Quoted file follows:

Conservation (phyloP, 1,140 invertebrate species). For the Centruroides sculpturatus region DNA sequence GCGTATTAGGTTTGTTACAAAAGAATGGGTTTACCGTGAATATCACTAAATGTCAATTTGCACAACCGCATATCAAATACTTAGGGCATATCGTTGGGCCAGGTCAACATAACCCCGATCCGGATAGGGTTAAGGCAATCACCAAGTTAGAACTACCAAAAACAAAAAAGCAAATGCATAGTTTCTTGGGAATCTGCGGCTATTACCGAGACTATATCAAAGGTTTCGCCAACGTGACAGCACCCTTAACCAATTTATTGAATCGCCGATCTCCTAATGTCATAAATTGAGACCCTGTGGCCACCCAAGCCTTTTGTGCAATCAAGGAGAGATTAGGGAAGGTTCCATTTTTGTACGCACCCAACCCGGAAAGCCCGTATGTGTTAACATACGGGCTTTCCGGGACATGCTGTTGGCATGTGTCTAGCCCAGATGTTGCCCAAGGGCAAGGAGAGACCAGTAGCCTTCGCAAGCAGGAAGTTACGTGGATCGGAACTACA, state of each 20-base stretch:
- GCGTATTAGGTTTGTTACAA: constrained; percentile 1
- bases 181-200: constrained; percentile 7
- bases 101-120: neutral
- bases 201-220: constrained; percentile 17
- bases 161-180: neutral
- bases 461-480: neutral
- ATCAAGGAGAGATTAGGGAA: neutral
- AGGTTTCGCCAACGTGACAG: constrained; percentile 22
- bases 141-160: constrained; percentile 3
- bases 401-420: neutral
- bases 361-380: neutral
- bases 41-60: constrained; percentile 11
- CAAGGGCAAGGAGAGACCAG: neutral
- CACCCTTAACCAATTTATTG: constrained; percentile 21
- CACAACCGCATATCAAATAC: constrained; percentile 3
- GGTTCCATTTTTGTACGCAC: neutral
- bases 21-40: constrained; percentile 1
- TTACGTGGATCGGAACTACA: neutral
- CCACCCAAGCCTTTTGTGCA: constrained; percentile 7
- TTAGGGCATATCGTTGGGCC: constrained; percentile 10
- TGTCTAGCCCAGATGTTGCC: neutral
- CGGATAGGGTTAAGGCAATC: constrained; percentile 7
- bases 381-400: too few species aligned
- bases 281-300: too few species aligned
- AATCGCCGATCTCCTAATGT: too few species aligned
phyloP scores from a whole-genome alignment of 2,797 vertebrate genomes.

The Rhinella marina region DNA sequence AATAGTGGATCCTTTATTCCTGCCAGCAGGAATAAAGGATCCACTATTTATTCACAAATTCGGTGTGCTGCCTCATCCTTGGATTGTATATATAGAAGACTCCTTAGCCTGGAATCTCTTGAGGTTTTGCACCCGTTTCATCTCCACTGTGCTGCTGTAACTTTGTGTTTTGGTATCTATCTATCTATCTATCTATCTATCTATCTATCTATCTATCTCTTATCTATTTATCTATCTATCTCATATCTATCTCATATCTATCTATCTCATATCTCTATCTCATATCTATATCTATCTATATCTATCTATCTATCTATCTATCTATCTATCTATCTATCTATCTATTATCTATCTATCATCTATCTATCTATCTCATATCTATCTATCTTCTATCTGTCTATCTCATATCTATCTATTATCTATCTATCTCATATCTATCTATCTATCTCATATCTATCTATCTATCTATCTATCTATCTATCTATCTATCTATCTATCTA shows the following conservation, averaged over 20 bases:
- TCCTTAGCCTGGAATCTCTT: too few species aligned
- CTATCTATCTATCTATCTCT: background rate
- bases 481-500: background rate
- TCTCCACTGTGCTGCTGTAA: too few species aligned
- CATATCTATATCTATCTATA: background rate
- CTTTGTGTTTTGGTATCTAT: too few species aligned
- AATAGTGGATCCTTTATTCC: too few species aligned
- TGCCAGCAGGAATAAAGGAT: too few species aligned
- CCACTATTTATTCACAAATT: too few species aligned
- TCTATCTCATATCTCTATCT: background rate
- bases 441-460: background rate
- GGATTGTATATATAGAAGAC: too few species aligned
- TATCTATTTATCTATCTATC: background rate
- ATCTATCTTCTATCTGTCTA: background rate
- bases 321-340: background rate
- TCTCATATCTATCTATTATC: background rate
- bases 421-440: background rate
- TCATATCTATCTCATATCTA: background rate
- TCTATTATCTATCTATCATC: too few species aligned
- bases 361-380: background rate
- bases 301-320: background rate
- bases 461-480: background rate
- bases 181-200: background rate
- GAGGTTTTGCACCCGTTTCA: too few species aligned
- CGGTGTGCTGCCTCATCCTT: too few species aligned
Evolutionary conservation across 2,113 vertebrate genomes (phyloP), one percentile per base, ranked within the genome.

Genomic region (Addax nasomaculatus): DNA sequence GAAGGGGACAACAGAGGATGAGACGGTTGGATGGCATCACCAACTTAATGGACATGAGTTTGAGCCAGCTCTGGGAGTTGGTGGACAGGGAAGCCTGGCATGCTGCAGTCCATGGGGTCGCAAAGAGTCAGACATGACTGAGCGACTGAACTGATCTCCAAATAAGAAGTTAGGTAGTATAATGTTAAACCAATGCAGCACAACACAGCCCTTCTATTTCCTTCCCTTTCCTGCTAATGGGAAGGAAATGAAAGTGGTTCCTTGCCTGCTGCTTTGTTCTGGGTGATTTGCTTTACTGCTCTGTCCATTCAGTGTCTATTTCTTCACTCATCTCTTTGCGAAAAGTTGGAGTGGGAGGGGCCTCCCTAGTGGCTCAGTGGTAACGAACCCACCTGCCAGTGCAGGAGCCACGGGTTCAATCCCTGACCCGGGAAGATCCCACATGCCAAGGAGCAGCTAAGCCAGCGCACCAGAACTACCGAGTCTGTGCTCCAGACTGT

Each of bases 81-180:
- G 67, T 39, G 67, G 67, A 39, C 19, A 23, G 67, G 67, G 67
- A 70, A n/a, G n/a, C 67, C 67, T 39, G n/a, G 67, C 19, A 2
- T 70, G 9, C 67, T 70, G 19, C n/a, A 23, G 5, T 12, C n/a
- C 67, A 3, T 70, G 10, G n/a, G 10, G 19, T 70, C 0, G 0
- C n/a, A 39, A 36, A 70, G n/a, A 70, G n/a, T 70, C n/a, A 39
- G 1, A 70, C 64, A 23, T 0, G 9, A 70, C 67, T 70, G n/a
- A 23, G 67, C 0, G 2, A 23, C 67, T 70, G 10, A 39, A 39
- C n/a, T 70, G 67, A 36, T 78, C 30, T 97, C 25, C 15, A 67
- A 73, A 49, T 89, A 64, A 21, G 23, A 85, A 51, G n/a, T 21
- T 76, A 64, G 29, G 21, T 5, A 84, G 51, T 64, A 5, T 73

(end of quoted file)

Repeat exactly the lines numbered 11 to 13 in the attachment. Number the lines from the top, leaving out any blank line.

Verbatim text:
- bases 401-420: neutral
- bases 361-380: neutral
- bases 41-60: constrained; percentile 11